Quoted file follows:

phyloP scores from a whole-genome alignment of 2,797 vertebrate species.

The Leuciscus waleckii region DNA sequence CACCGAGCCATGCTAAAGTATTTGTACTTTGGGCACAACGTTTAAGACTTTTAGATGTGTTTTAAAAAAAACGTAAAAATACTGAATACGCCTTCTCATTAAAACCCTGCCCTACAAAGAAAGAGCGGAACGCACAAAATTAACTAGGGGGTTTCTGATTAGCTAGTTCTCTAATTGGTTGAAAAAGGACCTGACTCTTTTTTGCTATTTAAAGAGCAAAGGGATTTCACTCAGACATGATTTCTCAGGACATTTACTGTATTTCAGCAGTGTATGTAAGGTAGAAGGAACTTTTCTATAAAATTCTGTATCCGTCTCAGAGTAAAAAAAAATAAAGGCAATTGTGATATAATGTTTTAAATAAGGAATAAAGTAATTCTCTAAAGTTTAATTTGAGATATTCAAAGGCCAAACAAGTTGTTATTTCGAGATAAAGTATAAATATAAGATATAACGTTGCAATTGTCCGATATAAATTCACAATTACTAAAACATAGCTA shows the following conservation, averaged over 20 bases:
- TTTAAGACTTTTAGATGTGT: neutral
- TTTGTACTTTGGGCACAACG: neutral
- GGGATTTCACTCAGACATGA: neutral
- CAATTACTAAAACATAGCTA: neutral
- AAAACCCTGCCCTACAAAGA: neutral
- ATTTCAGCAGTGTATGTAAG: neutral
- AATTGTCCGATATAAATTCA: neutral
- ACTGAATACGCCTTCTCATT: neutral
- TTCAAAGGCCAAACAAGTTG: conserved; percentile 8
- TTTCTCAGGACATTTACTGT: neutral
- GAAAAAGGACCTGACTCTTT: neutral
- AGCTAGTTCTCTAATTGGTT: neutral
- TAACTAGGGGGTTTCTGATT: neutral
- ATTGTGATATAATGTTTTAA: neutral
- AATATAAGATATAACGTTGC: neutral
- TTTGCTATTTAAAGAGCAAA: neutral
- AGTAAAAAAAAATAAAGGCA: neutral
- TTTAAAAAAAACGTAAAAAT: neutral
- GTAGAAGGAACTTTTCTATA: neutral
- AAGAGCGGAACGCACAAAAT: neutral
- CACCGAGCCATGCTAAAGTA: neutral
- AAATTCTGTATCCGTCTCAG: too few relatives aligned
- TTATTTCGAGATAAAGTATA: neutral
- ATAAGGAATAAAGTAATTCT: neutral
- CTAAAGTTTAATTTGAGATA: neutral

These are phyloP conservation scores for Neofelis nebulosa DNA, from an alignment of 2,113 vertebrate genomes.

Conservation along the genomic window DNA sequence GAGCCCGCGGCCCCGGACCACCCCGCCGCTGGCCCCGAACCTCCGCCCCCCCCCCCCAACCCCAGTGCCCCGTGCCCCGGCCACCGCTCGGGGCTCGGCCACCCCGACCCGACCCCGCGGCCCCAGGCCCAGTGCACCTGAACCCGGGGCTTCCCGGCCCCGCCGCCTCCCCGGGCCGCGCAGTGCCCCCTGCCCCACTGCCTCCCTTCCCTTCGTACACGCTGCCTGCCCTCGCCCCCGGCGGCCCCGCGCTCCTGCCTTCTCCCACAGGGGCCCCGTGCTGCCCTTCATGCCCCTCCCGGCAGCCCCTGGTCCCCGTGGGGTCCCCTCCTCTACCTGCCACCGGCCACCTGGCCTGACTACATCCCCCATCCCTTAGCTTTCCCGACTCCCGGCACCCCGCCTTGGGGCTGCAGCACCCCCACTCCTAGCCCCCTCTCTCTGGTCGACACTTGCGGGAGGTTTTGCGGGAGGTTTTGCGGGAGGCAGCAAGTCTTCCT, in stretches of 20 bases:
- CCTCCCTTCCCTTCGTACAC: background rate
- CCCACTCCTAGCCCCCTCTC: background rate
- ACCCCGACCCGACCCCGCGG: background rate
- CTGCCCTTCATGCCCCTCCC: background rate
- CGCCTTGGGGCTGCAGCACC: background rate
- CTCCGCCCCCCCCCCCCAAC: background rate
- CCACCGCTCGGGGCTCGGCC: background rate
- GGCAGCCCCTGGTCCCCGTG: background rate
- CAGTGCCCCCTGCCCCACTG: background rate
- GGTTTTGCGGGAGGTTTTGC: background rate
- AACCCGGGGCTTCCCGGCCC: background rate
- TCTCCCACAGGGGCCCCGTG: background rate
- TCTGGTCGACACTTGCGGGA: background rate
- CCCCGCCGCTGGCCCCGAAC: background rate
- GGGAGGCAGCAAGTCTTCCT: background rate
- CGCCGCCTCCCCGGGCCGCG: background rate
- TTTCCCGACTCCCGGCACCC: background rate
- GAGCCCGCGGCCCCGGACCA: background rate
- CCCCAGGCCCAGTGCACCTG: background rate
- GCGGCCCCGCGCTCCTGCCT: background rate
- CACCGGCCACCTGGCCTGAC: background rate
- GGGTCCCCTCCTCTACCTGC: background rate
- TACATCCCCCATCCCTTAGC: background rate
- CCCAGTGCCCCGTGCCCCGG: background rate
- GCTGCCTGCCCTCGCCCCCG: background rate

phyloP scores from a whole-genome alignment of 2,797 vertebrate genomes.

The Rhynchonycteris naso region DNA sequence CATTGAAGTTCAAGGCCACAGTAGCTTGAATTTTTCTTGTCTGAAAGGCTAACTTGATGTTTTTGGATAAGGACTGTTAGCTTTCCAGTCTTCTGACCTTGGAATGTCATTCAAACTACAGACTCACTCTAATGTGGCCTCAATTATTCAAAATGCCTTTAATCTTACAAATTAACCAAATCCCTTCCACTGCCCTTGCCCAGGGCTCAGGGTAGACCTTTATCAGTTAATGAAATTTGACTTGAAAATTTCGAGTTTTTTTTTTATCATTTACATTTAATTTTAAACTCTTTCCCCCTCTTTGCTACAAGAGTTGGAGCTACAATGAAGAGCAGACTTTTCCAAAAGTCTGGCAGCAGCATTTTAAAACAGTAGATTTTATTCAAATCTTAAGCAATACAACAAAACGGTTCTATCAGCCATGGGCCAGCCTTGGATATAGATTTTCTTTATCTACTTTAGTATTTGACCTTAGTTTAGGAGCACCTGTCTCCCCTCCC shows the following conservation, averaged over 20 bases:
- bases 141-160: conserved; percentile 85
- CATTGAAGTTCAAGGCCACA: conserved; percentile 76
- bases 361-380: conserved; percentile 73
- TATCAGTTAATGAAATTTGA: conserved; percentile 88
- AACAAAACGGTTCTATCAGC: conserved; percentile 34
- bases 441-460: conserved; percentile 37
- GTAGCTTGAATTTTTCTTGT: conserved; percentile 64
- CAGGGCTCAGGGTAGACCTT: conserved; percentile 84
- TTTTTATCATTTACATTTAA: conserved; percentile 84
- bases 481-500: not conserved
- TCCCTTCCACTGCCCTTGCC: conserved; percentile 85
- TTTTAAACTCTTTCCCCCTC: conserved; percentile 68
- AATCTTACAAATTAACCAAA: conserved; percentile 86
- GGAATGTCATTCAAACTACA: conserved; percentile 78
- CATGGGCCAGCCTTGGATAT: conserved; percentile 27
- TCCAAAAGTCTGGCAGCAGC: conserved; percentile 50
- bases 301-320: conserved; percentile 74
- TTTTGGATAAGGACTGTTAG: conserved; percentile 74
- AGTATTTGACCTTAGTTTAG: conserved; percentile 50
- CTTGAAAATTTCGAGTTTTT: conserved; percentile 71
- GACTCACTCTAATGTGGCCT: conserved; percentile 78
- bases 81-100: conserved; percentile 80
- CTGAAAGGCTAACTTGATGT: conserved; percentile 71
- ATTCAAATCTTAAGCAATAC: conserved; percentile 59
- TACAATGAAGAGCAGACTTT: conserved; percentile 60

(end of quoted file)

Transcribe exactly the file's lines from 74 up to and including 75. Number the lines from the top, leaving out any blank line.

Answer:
- TTTTGGATAAGGACTGTTAG: conserved; percentile 74
- AGTATTTGACCTTAGTTTAG: conserved; percentile 50